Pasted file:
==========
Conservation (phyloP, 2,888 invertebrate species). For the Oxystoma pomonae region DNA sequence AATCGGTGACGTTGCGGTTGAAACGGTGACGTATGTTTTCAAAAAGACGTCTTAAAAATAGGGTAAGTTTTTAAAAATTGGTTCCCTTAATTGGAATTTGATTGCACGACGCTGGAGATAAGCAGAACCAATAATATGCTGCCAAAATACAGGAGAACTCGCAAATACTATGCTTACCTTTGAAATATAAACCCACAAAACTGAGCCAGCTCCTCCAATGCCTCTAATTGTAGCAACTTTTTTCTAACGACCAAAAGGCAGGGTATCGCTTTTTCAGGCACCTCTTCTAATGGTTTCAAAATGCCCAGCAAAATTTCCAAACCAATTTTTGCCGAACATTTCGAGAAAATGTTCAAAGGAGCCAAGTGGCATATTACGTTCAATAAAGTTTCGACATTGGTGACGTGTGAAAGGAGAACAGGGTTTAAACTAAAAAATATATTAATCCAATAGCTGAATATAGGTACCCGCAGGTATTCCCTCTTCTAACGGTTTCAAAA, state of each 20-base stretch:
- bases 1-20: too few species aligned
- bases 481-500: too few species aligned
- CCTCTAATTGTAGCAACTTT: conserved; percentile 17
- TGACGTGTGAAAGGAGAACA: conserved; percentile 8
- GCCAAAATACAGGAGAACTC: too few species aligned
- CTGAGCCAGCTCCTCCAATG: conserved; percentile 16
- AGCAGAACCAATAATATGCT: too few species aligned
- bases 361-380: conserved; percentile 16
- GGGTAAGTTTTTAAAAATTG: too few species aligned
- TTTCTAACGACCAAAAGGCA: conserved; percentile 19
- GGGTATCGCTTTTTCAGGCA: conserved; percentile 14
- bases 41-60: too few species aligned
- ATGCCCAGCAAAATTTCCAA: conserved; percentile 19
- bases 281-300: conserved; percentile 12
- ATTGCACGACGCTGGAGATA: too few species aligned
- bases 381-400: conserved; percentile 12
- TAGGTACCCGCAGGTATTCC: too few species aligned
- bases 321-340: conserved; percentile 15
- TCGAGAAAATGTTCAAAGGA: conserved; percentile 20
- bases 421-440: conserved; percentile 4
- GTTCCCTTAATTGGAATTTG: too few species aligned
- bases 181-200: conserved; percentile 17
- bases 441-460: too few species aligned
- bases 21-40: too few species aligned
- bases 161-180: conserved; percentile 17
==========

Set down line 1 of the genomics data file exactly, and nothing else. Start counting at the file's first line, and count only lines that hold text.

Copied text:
Conservation (phyloP, 2,888 invertebrate species). For the Oxystoma pomonae region DNA sequence AATCGGTGACGTTGCGGTTGAAACGGTGACGTATGTTTTCAAAAAGACGTCTTAAAAATAGGGTAAGTTTTTAAAAATTGGTTCCCTTAATTGGAATTTGATTGCACGACGCTGGAGATAAGCAGAACCAATAATATGCTGCCAAAATACAGGAGAACTCGCAAATACTATGCTTACCTTTGAAATATAAACCCACAAAACTGAGCCAGCTCCTCCAATGCCTCTAATTGTAGCAACTTTTTTCTAACGACCAAAAGGCAGGGTATCGCTTTTTCAGGCACCTCTTCTAATGGTTTCAAAATGCCCAGCAAAATTTCCAAACCAATTTTTGCCGAACATTTCGAGAAAATGTTCAAAGGAGCCAAGTGGCATATTACGTTCAATAAAGTTTCGACATTGGTGACGTGTGAAAGGAGAACAGGGTTTAAACTAAAAAATATATTAATCCAATAGCTGAATATAGGTACCCGCAGGTATTCCCTCTTCTAACGGTTTCAAAA, state of each 20-base stretch: